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    Description

    Changes to minor patch types in forested landscapes may have large consequences for forest biodiversity. The effects of forest management and environment on these secondary patch types are often poorly understood. For example, do early-to-mid successional minor patch types become more expansive as late successional forest types are fragmented or do they also become more fragmented in managed landscapes? We evaluated the dynamics of early-to-mid successional hardwood patches in a conifer-dominated landscape in relation to environment and land ownership in the central Coast Range of Oregon, USA, from the time of early logging to the present-day using scanned and georeferenced aerial photographs and a GIS. Hardwood patches declined in size, number, total area, and within-patch cover-type heterogeneity, and became more irregular in shape. Patch turnover and fragmentation was high, with most patches present at the historical date disappearing by the present-day. Land ownership was important to hardwood patch dynamics: hardwoods declined on lands owned by the USDA Forest Service, increased on non-industrial private lands, and were at similar levels at both dates on private forest industry lands. Patch locations became more restricted to near-stream, lower elevation areas where hardwoods are competitive. The relatively extensive distribution of hardwood patches at the historical date probably resulted from earlier fire, selective logging, and grazing. In recent decades, forest management that includes fire suppression and intensive management, and ecological constraints have resulted in a landscape in which early-to-mid successional hardwood patches have been reduced in size, fragmented, and restricted to particular locales.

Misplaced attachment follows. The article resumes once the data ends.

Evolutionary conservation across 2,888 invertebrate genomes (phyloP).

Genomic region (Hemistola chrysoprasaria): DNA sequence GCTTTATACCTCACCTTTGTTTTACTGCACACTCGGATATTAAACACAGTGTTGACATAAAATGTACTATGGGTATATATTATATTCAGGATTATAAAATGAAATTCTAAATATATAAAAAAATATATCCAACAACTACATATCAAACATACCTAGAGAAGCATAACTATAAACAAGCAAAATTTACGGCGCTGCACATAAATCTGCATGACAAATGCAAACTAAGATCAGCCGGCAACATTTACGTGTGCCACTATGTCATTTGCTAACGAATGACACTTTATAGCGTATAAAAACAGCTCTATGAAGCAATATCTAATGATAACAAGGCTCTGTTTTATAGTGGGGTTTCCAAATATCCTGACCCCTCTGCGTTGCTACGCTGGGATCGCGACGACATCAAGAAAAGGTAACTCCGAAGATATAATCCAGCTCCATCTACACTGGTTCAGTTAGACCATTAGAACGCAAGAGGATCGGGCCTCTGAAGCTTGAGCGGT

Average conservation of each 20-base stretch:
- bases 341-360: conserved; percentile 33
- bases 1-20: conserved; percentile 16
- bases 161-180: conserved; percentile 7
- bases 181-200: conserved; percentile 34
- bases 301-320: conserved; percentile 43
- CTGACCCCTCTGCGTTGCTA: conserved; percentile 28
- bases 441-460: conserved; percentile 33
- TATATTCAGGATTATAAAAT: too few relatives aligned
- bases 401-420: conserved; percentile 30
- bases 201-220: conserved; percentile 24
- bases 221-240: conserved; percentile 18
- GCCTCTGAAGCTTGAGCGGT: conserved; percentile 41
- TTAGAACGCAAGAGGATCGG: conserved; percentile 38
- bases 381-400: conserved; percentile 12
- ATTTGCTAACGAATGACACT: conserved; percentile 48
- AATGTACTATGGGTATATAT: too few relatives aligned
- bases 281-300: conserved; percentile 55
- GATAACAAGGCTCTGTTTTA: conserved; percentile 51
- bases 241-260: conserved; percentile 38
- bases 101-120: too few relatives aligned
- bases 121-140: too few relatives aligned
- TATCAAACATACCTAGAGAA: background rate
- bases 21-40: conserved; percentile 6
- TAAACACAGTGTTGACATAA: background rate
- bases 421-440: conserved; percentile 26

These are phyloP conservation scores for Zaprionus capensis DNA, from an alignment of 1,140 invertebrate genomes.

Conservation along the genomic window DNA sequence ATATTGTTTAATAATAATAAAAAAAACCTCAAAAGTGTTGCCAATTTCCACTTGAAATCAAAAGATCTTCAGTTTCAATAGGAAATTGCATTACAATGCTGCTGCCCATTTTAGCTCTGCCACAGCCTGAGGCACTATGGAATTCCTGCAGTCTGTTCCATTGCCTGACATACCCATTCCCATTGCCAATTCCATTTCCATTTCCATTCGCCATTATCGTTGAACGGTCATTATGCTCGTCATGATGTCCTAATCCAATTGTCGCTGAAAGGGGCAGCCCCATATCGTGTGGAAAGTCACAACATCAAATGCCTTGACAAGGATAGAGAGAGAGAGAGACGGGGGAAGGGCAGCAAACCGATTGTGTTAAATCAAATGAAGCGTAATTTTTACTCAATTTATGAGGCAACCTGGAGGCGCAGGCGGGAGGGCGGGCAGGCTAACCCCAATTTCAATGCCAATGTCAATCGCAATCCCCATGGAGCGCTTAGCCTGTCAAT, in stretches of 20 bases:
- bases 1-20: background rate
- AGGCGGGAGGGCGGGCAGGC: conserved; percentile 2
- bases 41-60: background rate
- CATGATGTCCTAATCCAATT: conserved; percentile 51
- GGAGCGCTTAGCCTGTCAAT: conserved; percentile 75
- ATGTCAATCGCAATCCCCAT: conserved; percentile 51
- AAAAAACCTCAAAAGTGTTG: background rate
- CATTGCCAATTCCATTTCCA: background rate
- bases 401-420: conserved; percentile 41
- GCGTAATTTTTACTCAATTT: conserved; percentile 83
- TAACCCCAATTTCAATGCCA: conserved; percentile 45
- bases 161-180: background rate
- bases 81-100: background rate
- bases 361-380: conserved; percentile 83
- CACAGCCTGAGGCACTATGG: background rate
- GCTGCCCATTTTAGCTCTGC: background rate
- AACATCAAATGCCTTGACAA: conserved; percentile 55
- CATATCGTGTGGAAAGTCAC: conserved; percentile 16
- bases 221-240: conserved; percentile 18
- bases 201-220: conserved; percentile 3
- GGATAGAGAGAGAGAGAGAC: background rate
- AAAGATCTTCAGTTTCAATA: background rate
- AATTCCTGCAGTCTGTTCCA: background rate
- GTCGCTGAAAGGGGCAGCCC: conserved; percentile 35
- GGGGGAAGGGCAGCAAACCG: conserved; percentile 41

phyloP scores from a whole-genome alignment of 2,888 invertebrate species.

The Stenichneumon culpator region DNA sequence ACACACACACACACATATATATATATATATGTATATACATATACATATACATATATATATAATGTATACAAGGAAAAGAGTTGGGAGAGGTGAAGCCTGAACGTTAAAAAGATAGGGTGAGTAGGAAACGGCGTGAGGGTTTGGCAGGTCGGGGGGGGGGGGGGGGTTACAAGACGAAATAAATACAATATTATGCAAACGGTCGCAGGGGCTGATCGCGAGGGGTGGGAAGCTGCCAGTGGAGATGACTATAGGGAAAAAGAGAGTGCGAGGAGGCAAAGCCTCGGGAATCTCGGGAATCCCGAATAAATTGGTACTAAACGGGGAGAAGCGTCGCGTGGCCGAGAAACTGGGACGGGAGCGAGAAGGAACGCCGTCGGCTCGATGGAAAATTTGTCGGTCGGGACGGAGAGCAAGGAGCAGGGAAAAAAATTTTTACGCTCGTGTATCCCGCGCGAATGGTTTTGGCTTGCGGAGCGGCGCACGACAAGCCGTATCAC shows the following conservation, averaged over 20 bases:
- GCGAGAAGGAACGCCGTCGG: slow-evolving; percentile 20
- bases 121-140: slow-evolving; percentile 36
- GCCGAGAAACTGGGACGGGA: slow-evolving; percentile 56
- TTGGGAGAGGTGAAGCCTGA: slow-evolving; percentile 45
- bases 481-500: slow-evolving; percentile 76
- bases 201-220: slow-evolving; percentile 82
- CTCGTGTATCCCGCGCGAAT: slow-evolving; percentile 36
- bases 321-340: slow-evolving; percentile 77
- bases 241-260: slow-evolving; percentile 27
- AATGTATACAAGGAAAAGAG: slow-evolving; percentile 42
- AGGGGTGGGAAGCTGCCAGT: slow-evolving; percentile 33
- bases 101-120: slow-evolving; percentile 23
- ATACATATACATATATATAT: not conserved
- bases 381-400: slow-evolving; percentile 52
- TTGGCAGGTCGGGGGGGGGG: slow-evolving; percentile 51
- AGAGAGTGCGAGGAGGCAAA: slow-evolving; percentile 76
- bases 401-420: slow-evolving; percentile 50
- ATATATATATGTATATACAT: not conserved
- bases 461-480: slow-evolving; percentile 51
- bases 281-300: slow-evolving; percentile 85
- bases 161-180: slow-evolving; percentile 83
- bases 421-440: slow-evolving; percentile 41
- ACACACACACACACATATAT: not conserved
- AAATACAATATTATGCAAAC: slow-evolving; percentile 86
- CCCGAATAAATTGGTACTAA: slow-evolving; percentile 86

Publication Notes

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    Citation

    Kennedy, Rebecca S.H.; Spies, Tomas A. 2005. Dynamics of hardwood patches in a conifer matrix: 54 years of change in a forested landscape in Coastal Oregon, USA. Biological Conservation. 122: 363-374

    Keywords

    patch population dynamics, red alder (Alnus rubra, historical landscapes, Oregon coast range, forest management

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https://www.fs.usda.gov/treesearch/pubs/24865